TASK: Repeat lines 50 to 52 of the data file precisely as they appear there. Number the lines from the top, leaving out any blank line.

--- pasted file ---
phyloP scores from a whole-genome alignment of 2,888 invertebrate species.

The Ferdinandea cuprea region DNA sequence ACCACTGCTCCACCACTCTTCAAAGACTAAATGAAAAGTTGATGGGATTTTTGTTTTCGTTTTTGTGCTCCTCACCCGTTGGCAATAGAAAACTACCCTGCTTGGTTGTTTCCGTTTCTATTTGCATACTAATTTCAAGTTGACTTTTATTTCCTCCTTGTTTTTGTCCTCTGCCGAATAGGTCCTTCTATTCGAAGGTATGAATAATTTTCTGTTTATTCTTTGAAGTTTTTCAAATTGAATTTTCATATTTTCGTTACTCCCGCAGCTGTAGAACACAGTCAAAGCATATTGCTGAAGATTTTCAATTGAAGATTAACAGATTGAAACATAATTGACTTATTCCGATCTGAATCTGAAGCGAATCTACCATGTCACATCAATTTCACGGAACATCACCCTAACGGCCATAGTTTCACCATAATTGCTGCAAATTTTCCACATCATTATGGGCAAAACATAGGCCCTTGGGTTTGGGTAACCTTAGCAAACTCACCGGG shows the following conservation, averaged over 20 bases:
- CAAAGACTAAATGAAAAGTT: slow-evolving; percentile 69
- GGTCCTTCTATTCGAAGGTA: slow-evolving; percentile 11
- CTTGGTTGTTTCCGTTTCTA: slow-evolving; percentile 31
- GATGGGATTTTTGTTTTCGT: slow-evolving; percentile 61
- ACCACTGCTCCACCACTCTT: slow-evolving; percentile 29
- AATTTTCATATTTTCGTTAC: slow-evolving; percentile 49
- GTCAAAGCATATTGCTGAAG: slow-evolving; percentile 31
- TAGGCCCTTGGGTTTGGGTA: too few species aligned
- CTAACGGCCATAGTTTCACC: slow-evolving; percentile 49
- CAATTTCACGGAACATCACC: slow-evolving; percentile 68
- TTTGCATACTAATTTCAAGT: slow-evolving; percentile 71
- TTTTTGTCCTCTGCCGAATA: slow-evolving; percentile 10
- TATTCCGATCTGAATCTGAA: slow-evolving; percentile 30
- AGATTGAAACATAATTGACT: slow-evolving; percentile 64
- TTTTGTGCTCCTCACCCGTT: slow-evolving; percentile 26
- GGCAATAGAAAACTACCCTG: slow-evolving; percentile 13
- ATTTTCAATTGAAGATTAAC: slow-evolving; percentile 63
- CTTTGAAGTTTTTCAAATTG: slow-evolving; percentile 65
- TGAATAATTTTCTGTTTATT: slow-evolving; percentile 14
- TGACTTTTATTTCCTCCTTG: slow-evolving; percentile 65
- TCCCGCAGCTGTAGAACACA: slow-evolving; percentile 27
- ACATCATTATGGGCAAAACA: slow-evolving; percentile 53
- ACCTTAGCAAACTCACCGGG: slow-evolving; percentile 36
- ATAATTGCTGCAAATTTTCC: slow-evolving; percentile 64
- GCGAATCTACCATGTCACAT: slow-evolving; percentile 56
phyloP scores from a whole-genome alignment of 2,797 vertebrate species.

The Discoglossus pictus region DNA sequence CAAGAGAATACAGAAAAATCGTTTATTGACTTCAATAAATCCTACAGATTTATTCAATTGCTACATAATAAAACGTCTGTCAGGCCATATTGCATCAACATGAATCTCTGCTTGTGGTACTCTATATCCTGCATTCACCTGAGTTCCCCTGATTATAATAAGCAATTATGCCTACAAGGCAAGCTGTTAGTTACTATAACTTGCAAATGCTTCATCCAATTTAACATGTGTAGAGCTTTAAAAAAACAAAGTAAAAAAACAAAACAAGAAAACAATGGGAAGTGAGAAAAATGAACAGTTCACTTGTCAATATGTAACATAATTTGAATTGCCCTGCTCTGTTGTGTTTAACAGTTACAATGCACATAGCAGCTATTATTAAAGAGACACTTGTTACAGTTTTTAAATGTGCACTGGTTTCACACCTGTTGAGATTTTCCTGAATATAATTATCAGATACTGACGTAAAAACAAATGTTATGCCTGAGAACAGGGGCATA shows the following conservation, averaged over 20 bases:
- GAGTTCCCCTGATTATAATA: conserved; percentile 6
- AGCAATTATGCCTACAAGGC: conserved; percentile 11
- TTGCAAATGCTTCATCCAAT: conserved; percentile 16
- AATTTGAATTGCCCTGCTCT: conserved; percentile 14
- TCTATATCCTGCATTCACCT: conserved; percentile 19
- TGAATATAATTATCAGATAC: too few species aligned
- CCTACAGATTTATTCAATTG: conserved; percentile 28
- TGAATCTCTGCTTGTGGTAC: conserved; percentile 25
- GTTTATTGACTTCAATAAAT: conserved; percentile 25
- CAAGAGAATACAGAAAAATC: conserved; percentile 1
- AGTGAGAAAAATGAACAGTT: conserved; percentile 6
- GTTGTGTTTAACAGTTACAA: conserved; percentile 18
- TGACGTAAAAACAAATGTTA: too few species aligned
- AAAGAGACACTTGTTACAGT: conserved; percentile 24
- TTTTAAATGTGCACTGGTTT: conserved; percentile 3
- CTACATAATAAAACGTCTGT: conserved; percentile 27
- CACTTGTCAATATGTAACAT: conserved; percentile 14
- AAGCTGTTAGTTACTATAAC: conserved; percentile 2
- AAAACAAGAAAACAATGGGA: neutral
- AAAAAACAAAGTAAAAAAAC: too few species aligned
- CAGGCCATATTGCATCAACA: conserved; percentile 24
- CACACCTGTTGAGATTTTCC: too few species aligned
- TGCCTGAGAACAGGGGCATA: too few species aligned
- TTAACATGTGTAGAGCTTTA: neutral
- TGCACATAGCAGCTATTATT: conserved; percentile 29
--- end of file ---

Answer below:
- CAGGCCATATTGCATCAACA: conserved; percentile 24
- CACACCTGTTGAGATTTTCC: too few species aligned
- TGCCTGAGAACAGGGGCATA: too few species aligned